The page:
Since due process hearings relate to a single student’s education, there would be no effect on the school system in general. Enough of these DP cases, though, could throw a monkey wrench into DOE’s plans.

Another scenario would be one or more class action suits, asking a federal court to stay the Furlough Fridays. This would be the kind of approach that attorney Peck suggested, and that attorney Eric Seitz is threatening in the media. It could affect all schools, unlike the action taken by a particular parent. It would be like a very big “stay put” affecting everything.

Seitz has featured in news articles in both papers as the one who may file a suit to challenge the days off.

Eric Seitz, the attorney who represented special education students in the 12-year Felix lawsuit against the state, is readying a new complaint against the state Department of Education because of the 17 school furlough days set to start Friday. [Star-Bulletin, Lawsuit in the works, 10/18/2009]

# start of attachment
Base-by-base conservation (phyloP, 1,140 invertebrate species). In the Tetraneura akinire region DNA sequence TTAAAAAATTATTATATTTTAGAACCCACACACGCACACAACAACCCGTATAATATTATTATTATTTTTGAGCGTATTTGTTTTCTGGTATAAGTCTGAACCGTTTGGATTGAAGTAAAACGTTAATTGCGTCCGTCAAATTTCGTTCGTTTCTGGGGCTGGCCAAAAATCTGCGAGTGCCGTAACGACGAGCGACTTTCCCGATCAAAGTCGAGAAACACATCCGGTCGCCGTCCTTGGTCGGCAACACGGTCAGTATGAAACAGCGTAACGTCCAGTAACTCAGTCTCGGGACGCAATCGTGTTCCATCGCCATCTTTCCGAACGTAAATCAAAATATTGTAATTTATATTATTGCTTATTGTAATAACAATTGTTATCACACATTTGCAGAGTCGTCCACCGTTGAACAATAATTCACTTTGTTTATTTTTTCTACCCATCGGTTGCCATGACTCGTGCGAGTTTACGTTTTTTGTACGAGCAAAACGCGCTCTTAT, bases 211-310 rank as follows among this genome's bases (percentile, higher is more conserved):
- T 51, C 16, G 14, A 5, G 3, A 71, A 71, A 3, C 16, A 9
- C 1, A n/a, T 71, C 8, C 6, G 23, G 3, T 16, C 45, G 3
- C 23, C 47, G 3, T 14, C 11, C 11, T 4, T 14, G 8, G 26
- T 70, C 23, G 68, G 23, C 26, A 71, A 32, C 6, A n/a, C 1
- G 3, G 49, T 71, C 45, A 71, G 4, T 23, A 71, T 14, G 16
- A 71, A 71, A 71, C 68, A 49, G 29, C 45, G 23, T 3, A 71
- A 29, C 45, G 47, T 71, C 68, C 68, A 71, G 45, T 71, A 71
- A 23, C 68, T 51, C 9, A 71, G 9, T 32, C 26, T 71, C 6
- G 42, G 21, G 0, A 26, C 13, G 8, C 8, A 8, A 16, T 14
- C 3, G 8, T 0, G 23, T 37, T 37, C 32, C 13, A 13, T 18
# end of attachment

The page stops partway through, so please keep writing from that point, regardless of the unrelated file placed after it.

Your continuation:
Although the papers refer to him as “the [Felix] attorney,” in fact there were many attorneys who joined together in Felix v. Waihee in 1993 and thereafter. The news articles may mislead. Here is a list of early plaintiff attorneys in Felix that I grabbed from the court website:

Benjamin L. Carroll, III, Disabled Rights Legal Project
Susan A. Cooper, Disabled Rights Legal Project
Dora J. Dome, Hawaii Disability Rights Center
Shelby Anne Floyd, Alston Hunt Floyd & Ing
Mary L. Martin, Clay Chapman Crumpton Iwamura & Pulice
Jennifer Schember-Lang, Hawaii Disability Rights Center
Eric A. Seitz
Carl M. Varady
Suzanne J. Young, The Protection and Advocacy Agency of Hawaii

A couple of these attorneys (or others representing the same organization or successor organizations, for example, Matt Bassett for the Protection and Advocacy Agency of Hawaii) are still very actively representing special needs students. And new attorneys, coming into the field with no association with Felix, are working with parents as well.

Any one or more of the attorneys could represent plaintiffs seeking to defend students with IEPs that will be violated by the furloughs. It’s not just Seitz.